That’s how Jan and Dean (“Surf City,” “The Little Old Lady From Pasadena”) could literally record something in their garage goofing around with some high school pals, and then see an actual record appear in shops within weeks. Some operated out of shady storefronts. And they all stole and borrowed personnel, artists, and even songs from each other.
Three figures really jump out vividly in Hollywood Eden, not the biggest names written about by far. Kim Fowley was something of a chameleon Zelig, scratching for every opportunity as a songwriter, producer, manager, performer, criminal hustler, and scenester, literally sleeping wherever he could (Though his greatest fame would come in the ‘70s as the controversial Svengali for the Runaways). However, Fowley’s legacy both during his life and afterwards did not cover him in glory.
“Kim Fowley is pure Hollywood, and a lowlife. He had songwriting and performing credits, but no apparent talent. He’s a hustler who managed to get his fingers into stuff and stir it up,” Selvin says.
“In fact, the only person I talked to during the writing of this book who even liked Kim Fowley was [Beach Boy] Bruce Johnston. I knew Kim. He was a creep. But he could put things together and make them happen.”
Selvin spent interview time with Jill Gibson. Music nerds know her as the singer who briefly replaced Michelle Phillips in the Mamas and Papas after leader John Phillips forced out his wife in a fit of jealous rage. At the time, Gibson was the girlfriend of band producer (and Kim Fowley rival) Lou Adler. In fact, Gibson’s face was substituted for Michelle’s on a pre-production cover for the band’s smash hit second LP.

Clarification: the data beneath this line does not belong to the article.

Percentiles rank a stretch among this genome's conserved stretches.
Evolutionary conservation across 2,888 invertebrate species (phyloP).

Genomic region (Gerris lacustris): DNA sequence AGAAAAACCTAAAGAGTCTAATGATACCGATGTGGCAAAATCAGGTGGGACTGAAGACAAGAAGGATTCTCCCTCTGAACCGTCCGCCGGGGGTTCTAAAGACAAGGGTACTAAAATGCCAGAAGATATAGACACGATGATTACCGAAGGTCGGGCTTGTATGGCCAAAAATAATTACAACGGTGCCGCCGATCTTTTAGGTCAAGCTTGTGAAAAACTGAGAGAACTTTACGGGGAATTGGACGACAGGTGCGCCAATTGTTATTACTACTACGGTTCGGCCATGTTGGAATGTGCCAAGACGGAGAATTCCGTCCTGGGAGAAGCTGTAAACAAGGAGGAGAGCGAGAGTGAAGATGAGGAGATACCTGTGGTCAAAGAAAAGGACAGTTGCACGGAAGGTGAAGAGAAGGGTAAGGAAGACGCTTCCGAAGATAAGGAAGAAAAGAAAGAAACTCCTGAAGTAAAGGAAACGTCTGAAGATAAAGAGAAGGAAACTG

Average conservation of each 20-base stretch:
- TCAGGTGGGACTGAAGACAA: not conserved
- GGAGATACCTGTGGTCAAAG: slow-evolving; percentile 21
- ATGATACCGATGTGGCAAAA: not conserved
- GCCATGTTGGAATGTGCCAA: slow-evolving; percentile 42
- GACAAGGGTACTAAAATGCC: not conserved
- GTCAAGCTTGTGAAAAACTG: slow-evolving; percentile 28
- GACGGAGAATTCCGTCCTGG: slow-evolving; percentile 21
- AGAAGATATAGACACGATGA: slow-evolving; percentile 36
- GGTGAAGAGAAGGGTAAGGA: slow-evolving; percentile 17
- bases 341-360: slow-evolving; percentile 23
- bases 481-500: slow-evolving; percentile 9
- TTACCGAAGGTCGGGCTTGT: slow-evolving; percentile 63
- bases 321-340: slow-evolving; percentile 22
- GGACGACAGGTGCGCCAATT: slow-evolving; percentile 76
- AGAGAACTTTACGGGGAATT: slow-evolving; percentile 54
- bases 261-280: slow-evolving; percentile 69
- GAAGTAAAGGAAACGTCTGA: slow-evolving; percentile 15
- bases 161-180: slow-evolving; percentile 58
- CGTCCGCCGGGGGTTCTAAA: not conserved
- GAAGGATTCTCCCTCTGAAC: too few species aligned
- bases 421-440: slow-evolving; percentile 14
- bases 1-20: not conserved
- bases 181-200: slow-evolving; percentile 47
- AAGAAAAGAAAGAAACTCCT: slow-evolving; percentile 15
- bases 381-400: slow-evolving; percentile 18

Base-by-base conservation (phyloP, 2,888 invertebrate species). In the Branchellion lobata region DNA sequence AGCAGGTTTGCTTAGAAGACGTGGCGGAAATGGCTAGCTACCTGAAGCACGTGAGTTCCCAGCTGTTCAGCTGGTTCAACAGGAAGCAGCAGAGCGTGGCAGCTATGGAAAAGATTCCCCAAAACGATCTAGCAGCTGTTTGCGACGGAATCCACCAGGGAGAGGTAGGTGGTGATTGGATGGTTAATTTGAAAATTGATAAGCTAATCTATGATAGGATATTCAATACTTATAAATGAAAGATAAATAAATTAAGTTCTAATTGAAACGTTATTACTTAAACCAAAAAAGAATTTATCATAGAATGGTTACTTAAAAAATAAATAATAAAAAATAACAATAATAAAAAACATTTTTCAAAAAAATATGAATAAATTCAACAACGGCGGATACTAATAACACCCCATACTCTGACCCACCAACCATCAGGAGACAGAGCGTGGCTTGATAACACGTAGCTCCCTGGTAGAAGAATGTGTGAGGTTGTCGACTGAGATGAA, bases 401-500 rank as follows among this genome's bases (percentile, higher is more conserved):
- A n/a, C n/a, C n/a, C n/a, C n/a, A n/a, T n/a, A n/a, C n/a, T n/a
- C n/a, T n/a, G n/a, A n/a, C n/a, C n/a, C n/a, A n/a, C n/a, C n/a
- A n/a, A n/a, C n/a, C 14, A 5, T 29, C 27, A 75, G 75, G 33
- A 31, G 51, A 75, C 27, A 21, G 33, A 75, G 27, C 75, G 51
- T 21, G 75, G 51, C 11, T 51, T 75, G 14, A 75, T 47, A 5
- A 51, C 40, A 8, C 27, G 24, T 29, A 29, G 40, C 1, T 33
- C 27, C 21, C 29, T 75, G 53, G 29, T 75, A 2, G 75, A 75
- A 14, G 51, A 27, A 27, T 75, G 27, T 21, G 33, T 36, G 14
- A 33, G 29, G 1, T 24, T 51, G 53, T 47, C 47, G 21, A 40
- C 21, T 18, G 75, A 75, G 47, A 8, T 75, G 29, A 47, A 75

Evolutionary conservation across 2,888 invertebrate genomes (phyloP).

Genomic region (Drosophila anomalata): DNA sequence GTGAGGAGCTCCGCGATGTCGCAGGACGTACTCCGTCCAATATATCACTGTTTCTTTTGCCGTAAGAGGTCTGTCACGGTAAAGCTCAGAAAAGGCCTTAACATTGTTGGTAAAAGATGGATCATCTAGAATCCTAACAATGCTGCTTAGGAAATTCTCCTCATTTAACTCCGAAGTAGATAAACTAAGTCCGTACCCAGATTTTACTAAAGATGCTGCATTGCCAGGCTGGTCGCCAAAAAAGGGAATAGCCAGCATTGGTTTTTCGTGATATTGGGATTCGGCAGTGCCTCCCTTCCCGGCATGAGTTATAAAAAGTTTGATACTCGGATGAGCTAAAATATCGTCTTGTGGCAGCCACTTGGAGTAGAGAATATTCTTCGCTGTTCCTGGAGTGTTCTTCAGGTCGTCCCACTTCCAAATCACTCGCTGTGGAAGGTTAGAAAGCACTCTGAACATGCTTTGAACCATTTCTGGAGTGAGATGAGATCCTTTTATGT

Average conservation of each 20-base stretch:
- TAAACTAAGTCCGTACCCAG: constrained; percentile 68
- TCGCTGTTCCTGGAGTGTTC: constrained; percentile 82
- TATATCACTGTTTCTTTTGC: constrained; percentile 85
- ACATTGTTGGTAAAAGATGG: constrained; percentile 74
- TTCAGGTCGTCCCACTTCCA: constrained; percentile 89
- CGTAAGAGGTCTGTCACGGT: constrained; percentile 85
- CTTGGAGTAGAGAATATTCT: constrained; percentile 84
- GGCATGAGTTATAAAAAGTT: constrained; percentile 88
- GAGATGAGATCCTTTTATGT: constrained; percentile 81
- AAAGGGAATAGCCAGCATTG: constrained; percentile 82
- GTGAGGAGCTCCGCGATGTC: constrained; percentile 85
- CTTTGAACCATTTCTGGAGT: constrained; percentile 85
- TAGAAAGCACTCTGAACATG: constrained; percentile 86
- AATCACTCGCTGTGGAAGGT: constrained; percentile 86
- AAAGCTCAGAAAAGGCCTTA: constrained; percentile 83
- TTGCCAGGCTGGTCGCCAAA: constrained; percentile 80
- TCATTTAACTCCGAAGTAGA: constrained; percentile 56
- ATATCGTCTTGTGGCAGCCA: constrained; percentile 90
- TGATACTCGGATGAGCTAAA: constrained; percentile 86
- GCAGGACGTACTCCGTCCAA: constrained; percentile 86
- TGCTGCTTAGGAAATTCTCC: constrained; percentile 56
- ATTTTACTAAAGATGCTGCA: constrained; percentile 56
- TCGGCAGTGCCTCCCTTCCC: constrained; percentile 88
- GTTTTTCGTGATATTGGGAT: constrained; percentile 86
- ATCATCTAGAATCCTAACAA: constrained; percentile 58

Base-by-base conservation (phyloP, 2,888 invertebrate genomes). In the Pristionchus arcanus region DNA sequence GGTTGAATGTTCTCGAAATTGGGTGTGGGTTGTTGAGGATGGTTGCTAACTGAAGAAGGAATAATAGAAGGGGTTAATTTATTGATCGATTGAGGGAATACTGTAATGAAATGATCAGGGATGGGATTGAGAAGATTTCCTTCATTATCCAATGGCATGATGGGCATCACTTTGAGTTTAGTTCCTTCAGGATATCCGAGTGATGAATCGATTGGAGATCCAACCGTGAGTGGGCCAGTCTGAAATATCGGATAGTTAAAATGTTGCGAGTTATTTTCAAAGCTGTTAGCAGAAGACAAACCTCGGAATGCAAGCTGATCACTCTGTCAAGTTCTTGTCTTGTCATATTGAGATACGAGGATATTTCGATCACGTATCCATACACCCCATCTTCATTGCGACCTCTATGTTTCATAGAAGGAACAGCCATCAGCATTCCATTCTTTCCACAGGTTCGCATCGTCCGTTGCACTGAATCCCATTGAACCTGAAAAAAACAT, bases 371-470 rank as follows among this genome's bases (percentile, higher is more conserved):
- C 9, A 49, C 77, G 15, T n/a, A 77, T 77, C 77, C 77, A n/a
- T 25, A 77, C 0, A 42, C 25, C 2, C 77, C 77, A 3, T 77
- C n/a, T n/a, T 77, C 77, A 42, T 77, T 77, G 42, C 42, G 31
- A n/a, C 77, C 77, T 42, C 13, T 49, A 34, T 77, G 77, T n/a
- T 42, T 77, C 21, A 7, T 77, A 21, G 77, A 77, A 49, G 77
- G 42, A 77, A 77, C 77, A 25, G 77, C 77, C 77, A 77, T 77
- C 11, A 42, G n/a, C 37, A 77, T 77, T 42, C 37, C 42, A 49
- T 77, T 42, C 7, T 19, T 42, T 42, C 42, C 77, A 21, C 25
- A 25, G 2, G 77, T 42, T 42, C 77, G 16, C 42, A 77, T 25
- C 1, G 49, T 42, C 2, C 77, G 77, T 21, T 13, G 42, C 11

Previously, Gibson was the girlfriend of Jan Berry from Jan and Dean, as well as a model and performer. She left Berry when she discovered him with two women—in their shared house while he thought she was asleep. But she still stood by him and kept constant vigil at the hospital after Berry suffered horrific, life-altering injuries in a 1966 car crash around the actual stretch of road on Sunset Blvd. already dubbed “Dead Man’s Curve,” after the Jan & Dean hit!
“I really wanted to bring Jill’s story into the foreground, because I knew it would be something that women would really understand, her role in all this. It’s easy as a male not to see it, because it was such a boy’s club,” Selvin offers.
“But it’s illustrative of that time how she [was viewed and treated]. And as far as the Mamas and Papas, nobody can tell who is singing what on that second album. Jill was recorded singing on six or seven of those tracks.”
Finally, there’s Jan Berry himself. A complicated and mercurial man, he was pursuing a full-on medical degree in school while also a musical career, and his ambitions in the studio outstripped the simple songs Jan & Dean were known for. He later spearheaded their recordings of blatant right wing/pro-Vietnam war material. But Selvin is no more enamored of him personally than Kim Fowley.
“I don’t think Jan Berry was a good person. I think he was very self-consumed, had conditional values, and just a punk as a teenager. He was into fast cars, fast living, and abusing people, living life like there was no tomorrow,” Selvin says. “But his energy was astounding to people who knew him. I don't think he slept much. Jill said he was always active. An amazing guy, but tortured in some weird, inner ways. And even if he didn’t crash that car, his struggle against [musical] obsolescence would have been lost.”
That’s because as the early ‘60s turned to the middle, then later part of the decade toward the era of Woodstock, poppy music about surfboards and daddy’s car and teen romance was out in favor of a harder or more experimental sound, blues-based rock, and performers who wrote all of their own material.
Like its Biblical counterpart, “Hollywood” Eden was not meant to last. And while the sun does set on it by the end of Selvin’s insightful book, at least the stories, the magic, and (most importantly), the music have always remained.